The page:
Police flight in New Orleans

As part of the Social Change Workshop at the Mercatus Center, a group of GMU econ students have been meeting with Pete Boettke this semester to discuss the economics of New Orleans and disaster recovery in general. We’ve been reading The Great Deluge: Hurricane Katrina, New Orleans, and the Mississippi Gulf Coast by Douglas Brinkley to spark discussion.
The topic of conversation that I’ve found most interesting is in regards to the following piece of historical fact. After Katrina hit why did so many officers quit or abandon their posts (an article from the New York Times). This didn’t seem to happen in other cities and especially not in New York after September 11th (a catastrophe of at least similar perceived proportion). I think two simple economic concepts hep explain the majority of this phenomenon; purposivity and sympathy. In either case it is both rational and possibly reasonable (depending opon your opinions of moral obligations) for cops to have quit the force when they did. Let me clarify, I’m not trying to justify a cop quitting his job or doing any other sort of behavior, all I’m saying is that what we observed, cops quitting their posts isn’t all that surprising.

The purposivity explanation of quitting cops is straight forward. Despite what some people might think, or what police officers might self-report about altruistic motives for joining the force, I beleive officers contain self-interested motivations for enlisting in the academy (perhaps in addition to altruistic motives but not purely altruistic alone). There are more cops on staff because of compensation schemes, like job security and government pension plans then there otherwise would be without such compensations. In addition to wanting to serve and protect the public, it is reasonable to assume that police officers join the force because it’s a good way to earn dependable income, start a family, and live a fullfilling life. In other words these are the ends for which becoming a police officer, under normal conditions, are a mean. If you radically change the conditions under which the officer exists, that choice may be made drastically differently. If you wash away the home and possessions of the officer and displace his wife and children. Suddenly there seems to be a whole list of more pressing matters to attend to instead of protecting and serving the public. Instead he needs to comfort his family, rebuild his home, etc. Being an officer no longer meets his ends, so it’s not surprising for him to update his decisions and meet his ends by other means. This may include abandoning his pot.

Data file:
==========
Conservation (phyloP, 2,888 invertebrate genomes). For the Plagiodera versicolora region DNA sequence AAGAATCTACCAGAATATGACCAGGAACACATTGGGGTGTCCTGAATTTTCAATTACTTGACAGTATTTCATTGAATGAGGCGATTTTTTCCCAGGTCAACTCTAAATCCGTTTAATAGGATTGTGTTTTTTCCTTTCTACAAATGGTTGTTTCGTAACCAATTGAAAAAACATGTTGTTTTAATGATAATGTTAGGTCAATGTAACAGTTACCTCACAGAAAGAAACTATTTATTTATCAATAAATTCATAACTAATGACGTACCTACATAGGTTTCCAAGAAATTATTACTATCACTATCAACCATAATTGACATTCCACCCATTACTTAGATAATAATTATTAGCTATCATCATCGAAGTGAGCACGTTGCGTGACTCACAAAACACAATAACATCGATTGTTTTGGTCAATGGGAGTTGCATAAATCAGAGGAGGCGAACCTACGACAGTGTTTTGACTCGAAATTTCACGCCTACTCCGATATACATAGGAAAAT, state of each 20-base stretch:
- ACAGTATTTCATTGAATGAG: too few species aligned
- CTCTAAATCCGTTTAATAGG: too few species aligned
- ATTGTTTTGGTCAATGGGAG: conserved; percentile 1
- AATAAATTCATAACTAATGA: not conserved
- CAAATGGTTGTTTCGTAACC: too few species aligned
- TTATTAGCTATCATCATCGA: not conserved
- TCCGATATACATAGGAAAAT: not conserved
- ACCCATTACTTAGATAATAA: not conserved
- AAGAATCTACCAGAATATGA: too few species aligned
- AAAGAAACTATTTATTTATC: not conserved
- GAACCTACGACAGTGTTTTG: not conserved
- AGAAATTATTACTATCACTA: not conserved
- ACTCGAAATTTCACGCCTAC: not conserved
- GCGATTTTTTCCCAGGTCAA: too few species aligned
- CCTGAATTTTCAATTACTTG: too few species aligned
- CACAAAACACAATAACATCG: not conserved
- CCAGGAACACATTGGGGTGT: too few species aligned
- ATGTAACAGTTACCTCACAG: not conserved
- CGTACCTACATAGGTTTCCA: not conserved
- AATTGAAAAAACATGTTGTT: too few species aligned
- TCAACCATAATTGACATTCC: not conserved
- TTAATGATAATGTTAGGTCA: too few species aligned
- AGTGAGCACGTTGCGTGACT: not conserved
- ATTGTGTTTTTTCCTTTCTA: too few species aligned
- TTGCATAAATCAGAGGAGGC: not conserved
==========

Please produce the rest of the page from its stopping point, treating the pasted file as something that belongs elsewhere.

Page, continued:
This explanation is more sensitive than the other. Sympathetic projection is the concept that individuals gain some sense of value from increasing the utility of others. It is the concept of sympathy that allows us to understand the rationality behind becoming a police officer despite its inherent dangers and risks. But to who does the sympathic projection get attributed to in the New Orleans example. I find it less likely that individuals become police officers with the explicit intention to preserve peace and order in the city of New Orleans, with the geographic entity being defined as the object of sympathy. Sympathy does not get projected to the arbitrary geography of the city so much as individuals wanting to become police officers more likely project sympathy toward individuals and groups which they identify as innocent members of civic-society, in contrast to predatory aggressors and criminals. In the aftermath of the hurricane, there seemed to be a body of people still in the city, resulting from a very intense selection process of self relieved flight. Amongst the remnant population there were reported cases of violence, crime, looting, etc. It seems reasonable for officers to view the remaining city as a lost cause, as not the group of people they signed up to protect. Thus it once again seems rational for them to abandon their positions rather than stay.

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